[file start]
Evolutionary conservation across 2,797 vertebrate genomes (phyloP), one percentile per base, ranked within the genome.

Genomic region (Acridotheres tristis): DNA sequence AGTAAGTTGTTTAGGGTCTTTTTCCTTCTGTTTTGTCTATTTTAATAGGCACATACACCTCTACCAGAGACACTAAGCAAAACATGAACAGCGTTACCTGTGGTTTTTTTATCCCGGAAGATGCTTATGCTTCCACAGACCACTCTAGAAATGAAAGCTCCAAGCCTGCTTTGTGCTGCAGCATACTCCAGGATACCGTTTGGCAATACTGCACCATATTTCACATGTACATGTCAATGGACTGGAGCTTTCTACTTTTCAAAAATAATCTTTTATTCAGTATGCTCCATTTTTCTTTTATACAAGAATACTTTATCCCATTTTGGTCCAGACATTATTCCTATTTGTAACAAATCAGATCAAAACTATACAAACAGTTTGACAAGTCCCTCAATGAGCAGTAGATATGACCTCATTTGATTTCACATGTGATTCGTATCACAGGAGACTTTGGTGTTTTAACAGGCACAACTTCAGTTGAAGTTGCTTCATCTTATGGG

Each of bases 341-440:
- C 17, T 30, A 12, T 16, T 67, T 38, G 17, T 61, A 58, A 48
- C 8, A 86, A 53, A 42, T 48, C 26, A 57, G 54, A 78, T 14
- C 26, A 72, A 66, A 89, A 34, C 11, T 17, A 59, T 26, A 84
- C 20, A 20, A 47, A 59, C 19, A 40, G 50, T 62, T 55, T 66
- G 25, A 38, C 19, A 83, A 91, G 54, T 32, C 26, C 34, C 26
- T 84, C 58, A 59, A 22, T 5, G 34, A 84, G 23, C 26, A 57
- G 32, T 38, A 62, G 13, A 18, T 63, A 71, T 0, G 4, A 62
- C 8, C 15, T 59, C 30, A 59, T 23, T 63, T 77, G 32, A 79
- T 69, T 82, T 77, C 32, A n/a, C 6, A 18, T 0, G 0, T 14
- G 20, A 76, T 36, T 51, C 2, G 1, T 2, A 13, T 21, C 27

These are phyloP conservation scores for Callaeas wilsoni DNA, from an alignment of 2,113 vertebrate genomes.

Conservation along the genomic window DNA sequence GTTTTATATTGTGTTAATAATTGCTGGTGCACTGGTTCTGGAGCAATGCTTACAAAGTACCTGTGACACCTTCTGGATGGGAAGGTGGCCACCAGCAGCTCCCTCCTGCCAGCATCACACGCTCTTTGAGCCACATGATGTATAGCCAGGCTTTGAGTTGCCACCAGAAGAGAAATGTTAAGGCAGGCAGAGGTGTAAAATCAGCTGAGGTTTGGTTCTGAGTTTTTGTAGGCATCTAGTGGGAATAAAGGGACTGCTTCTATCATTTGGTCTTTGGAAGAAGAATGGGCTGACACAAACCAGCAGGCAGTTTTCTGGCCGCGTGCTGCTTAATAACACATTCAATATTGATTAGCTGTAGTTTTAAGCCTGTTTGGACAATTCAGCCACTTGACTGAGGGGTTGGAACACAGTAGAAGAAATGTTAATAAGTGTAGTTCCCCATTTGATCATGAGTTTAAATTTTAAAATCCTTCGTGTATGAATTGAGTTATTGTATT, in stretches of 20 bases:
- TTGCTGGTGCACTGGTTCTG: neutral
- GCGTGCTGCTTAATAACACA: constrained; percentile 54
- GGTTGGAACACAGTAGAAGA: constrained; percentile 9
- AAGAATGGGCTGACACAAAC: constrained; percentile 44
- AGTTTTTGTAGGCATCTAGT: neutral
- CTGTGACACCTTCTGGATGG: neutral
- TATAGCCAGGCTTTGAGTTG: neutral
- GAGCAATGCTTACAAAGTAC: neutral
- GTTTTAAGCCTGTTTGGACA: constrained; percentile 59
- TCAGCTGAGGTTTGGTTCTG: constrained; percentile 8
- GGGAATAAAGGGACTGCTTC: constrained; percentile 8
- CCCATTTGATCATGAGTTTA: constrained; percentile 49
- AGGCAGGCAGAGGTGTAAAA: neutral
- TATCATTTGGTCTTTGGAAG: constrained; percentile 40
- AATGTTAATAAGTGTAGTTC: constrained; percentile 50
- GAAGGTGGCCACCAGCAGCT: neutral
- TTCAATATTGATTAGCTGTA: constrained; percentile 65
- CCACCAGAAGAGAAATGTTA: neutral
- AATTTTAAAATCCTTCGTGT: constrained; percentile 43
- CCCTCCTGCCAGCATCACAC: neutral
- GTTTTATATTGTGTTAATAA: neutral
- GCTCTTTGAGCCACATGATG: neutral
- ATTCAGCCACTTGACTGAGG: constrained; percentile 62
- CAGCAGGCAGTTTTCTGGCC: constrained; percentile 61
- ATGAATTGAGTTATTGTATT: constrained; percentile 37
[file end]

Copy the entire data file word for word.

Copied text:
Evolutionary conservation across 2,797 vertebrate genomes (phyloP), one percentile per base, ranked within the genome.

Genomic region (Acridotheres tristis): DNA sequence AGTAAGTTGTTTAGGGTCTTTTTCCTTCTGTTTTGTCTATTTTAATAGGCACATACACCTCTACCAGAGACACTAAGCAAAACATGAACAGCGTTACCTGTGGTTTTTTTATCCCGGAAGATGCTTATGCTTCCACAGACCACTCTAGAAATGAAAGCTCCAAGCCTGCTTTGTGCTGCAGCATACTCCAGGATACCGTTTGGCAATACTGCACCATATTTCACATGTACATGTCAATGGACTGGAGCTTTCTACTTTTCAAAAATAATCTTTTATTCAGTATGCTCCATTTTTCTTTTATACAAGAATACTTTATCCCATTTTGGTCCAGACATTATTCCTATTTGTAACAAATCAGATCAAAACTATACAAACAGTTTGACAAGTCCCTCAATGAGCAGTAGATATGACCTCATTTGATTTCACATGTGATTCGTATCACAGGAGACTTTGGTGTTTTAACAGGCACAACTTCAGTTGAAGTTGCTTCATCTTATGGG

Each of bases 341-440:
- C 17, T 30, A 12, T 16, T 67, T 38, G 17, T 61, A 58, A 48
- C 8, A 86, A 53, A 42, T 48, C 26, A 57, G 54, A 78, T 14
- C 26, A 72, A 66, A 89, A 34, C 11, T 17, A 59, T 26, A 84
- C 20, A 20, A 47, A 59, C 19, A 40, G 50, T 62, T 55, T 66
- G 25, A 38, C 19, A 83, A 91, G 54, T 32, C 26, C 34, C 26
- T 84, C 58, A 59, A 22, T 5, G 34, A 84, G 23, C 26, A 57
- G 32, T 38, A 62, G 13, A 18, T 63, A 71, T 0, G 4, A 62
- C 8, C 15, T 59, C 30, A 59, T 23, T 63, T 77, G 32, A 79
- T 69, T 82, T 77, C 32, A n/a, C 6, A 18, T 0, G 0, T 14
- G 20, A 76, T 36, T 51, C 2, G 1, T 2, A 13, T 21, C 27

These are phyloP conservation scores for Callaeas wilsoni DNA, from an alignment of 2,113 vertebrate genomes.

Conservation along the genomic window DNA sequence GTTTTATATTGTGTTAATAATTGCTGGTGCACTGGTTCTGGAGCAATGCTTACAAAGTACCTGTGACACCTTCTGGATGGGAAGGTGGCCACCAGCAGCTCCCTCCTGCCAGCATCACACGCTCTTTGAGCCACATGATGTATAGCCAGGCTTTGAGTTGCCACCAGAAGAGAAATGTTAAGGCAGGCAGAGGTGTAAAATCAGCTGAGGTTTGGTTCTGAGTTTTTGTAGGCATCTAGTGGGAATAAAGGGACTGCTTCTATCATTTGGTCTTTGGAAGAAGAATGGGCTGACACAAACCAGCAGGCAGTTTTCTGGCCGCGTGCTGCTTAATAACACATTCAATATTGATTAGCTGTAGTTTTAAGCCTGTTTGGACAATTCAGCCACTTGACTGAGGGGTTGGAACACAGTAGAAGAAATGTTAATAAGTGTAGTTCCCCATTTGATCATGAGTTTAAATTTTAAAATCCTTCGTGTATGAATTGAGTTATTGTATT, in stretches of 20 bases:
- TTGCTGGTGCACTGGTTCTG: neutral
- GCGTGCTGCTTAATAACACA: constrained; percentile 54
- GGTTGGAACACAGTAGAAGA: constrained; percentile 9
- AAGAATGGGCTGACACAAAC: constrained; percentile 44
- AGTTTTTGTAGGCATCTAGT: neutral
- CTGTGACACCTTCTGGATGG: neutral
- TATAGCCAGGCTTTGAGTTG: neutral
- GAGCAATGCTTACAAAGTAC: neutral
- GTTTTAAGCCTGTTTGGACA: constrained; percentile 59
- TCAGCTGAGGTTTGGTTCTG: constrained; percentile 8
- GGGAATAAAGGGACTGCTTC: constrained; percentile 8
- CCCATTTGATCATGAGTTTA: constrained; percentile 49
- AGGCAGGCAGAGGTGTAAAA: neutral
- TATCATTTGGTCTTTGGAAG: constrained; percentile 40
- AATGTTAATAAGTGTAGTTC: constrained; percentile 50
- GAAGGTGGCCACCAGCAGCT: neutral
- TTCAATATTGATTAGCTGTA: constrained; percentile 65
- CCACCAGAAGAGAAATGTTA: neutral
- AATTTTAAAATCCTTCGTGT: constrained; percentile 43
- CCCTCCTGCCAGCATCACAC: neutral
- GTTTTATATTGTGTTAATAA: neutral
- GCTCTTTGAGCCACATGATG: neutral
- ATTCAGCCACTTGACTGAGG: constrained; percentile 62
- CAGCAGGCAGTTTTCTGGCC: constrained; percentile 61
- ATGAATTGAGTTATTGTATT: constrained; percentile 37